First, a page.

4. Change in ratio of low- and middle-income aid recipients compared to all aid recipients.
    • Calculated as the average of the change in the ratio of aid recipients from families making $75,000 or less from 2010-11 to 2011-12 and 2009-10 to 2010-11. (Note: Aid recipients in this context are defined as “full-time, first-time degree/certificate-seeking undergraduate students paying the in-state or in-district tuition rate” who were “awarded any Title IV Federal financial.”)

Affordability

  1. Net tuition
    • Calculated as the average of net tuition for 2009-10, 2010-11, and 2011-12. (Note: Net tuition was calculated as in-state tuition and fees minus average grant aid per student calculated as the percent of first-time full-time students receiving a type of grant times the average grant aid among recipients. This value was multiplied by negative one.)
  2. Change in net tuition
    • Calculated as the average of the change in net tuition from 2010-11 to 2011-12 and 2009-10 to 2010-11. (This value was multiplied by negative one.)
  3. Borrowing per student
    • Calculated as total federal undergraduate loan volume divided by full time equivalent undergraduate enrollment for 2009-10, 2010-11, and 2011-12. (This value was multiplied by negative one.)
  4. Change in Education and Related Spending per student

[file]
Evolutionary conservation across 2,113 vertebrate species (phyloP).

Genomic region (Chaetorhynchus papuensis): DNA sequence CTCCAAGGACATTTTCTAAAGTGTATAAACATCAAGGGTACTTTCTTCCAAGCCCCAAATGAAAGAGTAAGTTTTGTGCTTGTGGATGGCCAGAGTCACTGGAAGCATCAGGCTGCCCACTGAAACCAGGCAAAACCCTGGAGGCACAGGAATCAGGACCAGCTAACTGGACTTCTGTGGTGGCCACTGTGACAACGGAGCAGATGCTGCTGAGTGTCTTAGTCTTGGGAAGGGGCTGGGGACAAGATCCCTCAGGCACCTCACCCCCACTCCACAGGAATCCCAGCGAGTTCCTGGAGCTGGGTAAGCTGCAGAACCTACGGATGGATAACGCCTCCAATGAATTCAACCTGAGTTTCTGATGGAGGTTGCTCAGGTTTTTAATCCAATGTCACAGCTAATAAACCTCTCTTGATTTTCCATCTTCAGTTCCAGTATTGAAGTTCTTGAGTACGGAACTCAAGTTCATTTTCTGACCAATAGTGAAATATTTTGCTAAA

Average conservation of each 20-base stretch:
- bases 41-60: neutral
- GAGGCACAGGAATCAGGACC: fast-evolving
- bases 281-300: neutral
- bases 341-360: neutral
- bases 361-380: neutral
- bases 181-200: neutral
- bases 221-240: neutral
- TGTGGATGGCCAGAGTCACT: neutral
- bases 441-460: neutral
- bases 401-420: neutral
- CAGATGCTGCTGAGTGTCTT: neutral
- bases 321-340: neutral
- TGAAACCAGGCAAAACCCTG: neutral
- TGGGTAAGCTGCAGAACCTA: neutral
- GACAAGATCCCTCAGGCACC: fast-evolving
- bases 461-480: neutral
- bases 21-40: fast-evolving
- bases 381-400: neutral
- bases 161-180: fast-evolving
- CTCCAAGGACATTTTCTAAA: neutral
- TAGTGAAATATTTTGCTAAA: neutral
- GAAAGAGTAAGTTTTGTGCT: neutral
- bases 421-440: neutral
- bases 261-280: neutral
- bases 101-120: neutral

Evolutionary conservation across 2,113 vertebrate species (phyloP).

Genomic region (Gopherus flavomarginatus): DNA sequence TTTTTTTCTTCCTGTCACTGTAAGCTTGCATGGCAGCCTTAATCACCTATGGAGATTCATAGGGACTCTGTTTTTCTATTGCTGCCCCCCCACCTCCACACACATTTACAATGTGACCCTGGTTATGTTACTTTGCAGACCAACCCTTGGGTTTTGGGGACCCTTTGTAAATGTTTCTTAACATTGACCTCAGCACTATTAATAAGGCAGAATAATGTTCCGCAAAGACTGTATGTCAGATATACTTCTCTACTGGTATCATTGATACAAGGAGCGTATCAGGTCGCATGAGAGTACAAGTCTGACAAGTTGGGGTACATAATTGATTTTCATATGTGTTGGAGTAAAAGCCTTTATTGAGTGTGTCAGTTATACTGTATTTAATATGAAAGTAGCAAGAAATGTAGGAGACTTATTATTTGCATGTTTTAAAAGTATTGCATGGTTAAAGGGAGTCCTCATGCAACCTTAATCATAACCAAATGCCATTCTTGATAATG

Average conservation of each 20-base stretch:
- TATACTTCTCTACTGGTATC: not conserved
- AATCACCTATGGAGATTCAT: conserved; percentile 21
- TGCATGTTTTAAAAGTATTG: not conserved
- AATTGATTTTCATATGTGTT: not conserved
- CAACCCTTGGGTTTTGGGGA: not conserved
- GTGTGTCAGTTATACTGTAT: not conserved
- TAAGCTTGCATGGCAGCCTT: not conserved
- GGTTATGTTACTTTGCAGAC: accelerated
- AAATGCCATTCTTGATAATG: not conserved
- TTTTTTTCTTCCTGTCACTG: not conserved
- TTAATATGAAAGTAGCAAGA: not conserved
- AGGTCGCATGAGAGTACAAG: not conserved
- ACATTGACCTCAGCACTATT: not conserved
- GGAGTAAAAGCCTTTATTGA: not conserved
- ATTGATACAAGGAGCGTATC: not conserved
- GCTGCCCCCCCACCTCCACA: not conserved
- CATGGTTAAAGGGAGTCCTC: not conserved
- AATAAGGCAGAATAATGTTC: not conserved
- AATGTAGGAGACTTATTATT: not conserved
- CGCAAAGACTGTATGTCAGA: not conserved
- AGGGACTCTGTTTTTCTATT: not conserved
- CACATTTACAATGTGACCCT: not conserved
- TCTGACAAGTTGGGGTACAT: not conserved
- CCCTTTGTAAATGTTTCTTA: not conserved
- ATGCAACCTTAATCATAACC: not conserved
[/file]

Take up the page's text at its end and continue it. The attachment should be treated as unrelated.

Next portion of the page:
• Calculated as the average of the change in education and related spending for 2008-09 to 2009-10 and 2009-10 to 2010-11. (Note: Education and Related Spending is equal to instructional and student services spending plus the education and related share of overhead spending times the sum of institutional and academic support spending. The formula differs slightly for for-profits due to combined spending categories.) The education and related share of overhead spending is instructional and student services spending divided by the sum of instructional, student services, research and public service spending. This value was multiplied by negative one.

Outcomes

  1. Actual minus expected learning* (Insufficient data precluded calculation.)
  2. Actual minus expected earnings* (Insufficient data precluded calculation.)
  3. Actual minus expected social spillovers* (Insufficient data precluded calculation.)
    • Note: Since the U.S. Department of Education has specifically asked for “data elements not currently available to the Department or other federal agencies but that could be collected,” we have included the three listed above, because as these data become available, they should be incorporated into the ratings.
  4. Actual minus expected graduation rate
    • Calculated as the average of the graduation rate residual for 2008-09, 2009-10, and 2010-11.